Review of Shakespeare & Company’s The Liar

Christmas is long past, but Shakespeare & Company has given us an early Valentine, The Liar, a sparkling, hilarious adaptation by David Ives of Pierre Corneille’s only comedy. It is directed by Dennis Coleman, whose thirty years of acting, teaching, theatre training, and directing have been honored nationally as well as by the Commonwealth of Massachusetts. Coleman’s experience and innate good taste allow him to guide his actors to know exactly where to be zany and where to back off, making this originally French farce dance across the stage of the Elayne P. Bernstein Theatre with generous joy.

The plot turns on the almost congenital lying of a young man (Dorante played by David Joseph) newly arrived in Paris, carrying a large street map and determined to conquer the city by sheer force of imagination. Mistaken identity and young love play their usual ebullient parts in this intricate tale, but while there are some funny tricks involving opening and closing curtains in Patrick Brennan’s flexible, evocative set, the dialogue—a canny blend of crisply understandable iambic pentameter and deliciously surprising up-to-date rhymes gives some of the greatest pleasure. Words are king from the rhyming of lubricity with duplicity to the invention of something called “powdered health” which is described as tasting like a “minty dentifrice.” All of this is supposedly taking place in the seventeenth century.

Dorante’s tall tales rival any in the theater; their subject matter is racy, urbane, naïve and utterly unbelievable. Yet they manage to take in everyone on stage at least somewhat and for a time—from Cliton, played by Douglas Seldin who immediately rips off his “Servant for Hire” sign when Dorante promises to pay him for his services—to the beautiful, tongue-tied Lucrece (Emily Rose Ehlinger), to the lovely Clarice (Alexandra Lincoln), whom Dorante thinks is Lucrece. And then there is Dorante’s father Geronte (played by Jake Berger), who wants to marry him to the niece of an old friend, and Dorante’s long-lost school friend, Alcippe (played by Enrico Spada), who has a very twenty-first century commitment problem and has been secretly engaged to Clarice for two years. And did I mention that Dorante thinks she’s Lucrece?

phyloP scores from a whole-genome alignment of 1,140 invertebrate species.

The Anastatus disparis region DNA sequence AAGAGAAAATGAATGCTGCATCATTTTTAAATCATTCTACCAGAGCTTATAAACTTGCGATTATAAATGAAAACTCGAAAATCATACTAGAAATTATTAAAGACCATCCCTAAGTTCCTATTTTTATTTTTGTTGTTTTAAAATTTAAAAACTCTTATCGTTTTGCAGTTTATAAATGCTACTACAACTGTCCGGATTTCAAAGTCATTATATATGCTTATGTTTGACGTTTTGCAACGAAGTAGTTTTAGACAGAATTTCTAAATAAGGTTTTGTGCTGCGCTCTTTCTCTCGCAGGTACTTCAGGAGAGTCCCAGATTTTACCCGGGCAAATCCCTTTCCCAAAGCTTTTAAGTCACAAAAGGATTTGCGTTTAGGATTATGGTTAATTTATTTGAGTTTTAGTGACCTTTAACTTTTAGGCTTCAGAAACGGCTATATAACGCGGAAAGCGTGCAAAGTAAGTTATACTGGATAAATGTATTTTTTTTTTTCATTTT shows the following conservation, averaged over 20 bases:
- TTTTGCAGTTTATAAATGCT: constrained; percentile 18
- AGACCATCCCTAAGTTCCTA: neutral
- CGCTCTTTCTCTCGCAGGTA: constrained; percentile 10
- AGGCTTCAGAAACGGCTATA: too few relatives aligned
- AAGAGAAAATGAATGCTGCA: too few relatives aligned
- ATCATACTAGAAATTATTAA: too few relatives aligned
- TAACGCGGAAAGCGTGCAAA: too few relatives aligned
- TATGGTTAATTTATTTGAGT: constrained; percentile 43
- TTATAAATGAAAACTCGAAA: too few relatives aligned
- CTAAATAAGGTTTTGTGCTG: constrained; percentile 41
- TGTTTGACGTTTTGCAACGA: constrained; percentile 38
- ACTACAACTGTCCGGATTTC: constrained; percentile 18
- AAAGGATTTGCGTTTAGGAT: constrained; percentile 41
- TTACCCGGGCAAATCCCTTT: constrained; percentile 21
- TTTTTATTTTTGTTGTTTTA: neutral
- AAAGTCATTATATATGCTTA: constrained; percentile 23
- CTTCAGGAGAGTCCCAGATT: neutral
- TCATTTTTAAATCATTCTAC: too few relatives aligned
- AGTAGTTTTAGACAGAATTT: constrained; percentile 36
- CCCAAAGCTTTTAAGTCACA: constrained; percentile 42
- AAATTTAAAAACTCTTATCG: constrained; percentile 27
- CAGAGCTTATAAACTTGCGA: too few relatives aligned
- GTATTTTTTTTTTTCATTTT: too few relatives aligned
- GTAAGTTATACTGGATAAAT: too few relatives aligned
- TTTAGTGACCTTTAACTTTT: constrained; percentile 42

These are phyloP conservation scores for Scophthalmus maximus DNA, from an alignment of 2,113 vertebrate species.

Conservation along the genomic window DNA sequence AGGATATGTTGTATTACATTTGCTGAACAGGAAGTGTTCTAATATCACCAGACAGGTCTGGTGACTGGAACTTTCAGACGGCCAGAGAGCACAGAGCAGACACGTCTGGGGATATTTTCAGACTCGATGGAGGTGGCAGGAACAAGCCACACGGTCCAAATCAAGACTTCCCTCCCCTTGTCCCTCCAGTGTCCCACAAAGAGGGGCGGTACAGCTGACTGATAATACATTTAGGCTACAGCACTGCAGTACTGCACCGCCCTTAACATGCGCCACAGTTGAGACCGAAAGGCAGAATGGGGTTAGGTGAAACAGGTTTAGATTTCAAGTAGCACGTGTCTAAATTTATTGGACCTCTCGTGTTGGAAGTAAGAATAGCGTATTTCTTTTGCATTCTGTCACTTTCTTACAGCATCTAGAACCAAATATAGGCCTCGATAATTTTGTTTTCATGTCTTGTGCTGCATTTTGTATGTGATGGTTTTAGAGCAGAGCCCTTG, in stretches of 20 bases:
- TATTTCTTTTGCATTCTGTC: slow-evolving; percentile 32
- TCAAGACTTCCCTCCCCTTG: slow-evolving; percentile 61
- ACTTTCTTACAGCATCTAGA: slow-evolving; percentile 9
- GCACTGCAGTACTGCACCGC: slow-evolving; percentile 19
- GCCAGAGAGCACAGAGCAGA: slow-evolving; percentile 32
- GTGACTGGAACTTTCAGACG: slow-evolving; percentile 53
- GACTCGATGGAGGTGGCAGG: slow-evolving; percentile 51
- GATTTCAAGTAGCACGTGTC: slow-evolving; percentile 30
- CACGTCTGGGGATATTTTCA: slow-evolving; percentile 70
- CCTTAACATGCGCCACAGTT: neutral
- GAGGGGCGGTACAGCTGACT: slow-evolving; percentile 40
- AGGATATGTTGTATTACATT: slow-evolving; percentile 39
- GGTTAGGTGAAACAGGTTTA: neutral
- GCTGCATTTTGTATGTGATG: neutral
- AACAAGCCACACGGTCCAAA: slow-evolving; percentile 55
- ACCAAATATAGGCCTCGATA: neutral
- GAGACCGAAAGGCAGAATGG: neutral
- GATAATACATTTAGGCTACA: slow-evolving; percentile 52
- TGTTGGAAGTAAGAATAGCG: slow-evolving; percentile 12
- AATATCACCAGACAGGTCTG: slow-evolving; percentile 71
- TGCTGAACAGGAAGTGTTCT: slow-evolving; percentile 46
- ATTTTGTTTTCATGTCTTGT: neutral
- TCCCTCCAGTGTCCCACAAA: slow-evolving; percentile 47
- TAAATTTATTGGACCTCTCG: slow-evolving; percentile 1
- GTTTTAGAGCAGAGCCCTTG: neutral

Add to all of this, twin serving women (Ives’s own outrageous creation) named Isabelle and Sabine, both played by Dana Harrison) who enchant two of the young men on stage and all of the audience with their very different romantic inclinations. Mr. Joseph and Mr. Spada duel (as it turns out without once using the swords amusingly held and withheld by Marcus Kearns as Philiste) across the stage, and in typical Shakespeare & Company fashion, into two sections of the audience. Geronte (temporarily Dorante’s “dupe de jour”) turns his tapping hobble into high-stepping boogie when he hears that he may become a grandfather.

But when the liar is caught in his own snares, expect no pat Aesop-like morale. The happy ending is oh, so French, oh so wonderfully funny and satisfying. This froth is augmented by Govane Lohbauer’s usual marvelous costumes, especially for the hopelessly un-chic liar. The sound cues, whether music or noise enliven all. The lighting designed by Michael Pfeiffer illumines a Parisian street scene, an afternoon tea, and the Tuileries—not to make them real, but to turn them to magic. But then who wants reality at this time of year in a world in the state it’s in? The object is to delight. And delight The Liar will in Lenox through March 24th. It’s an evanescent cure for mid-winter in the northeast.

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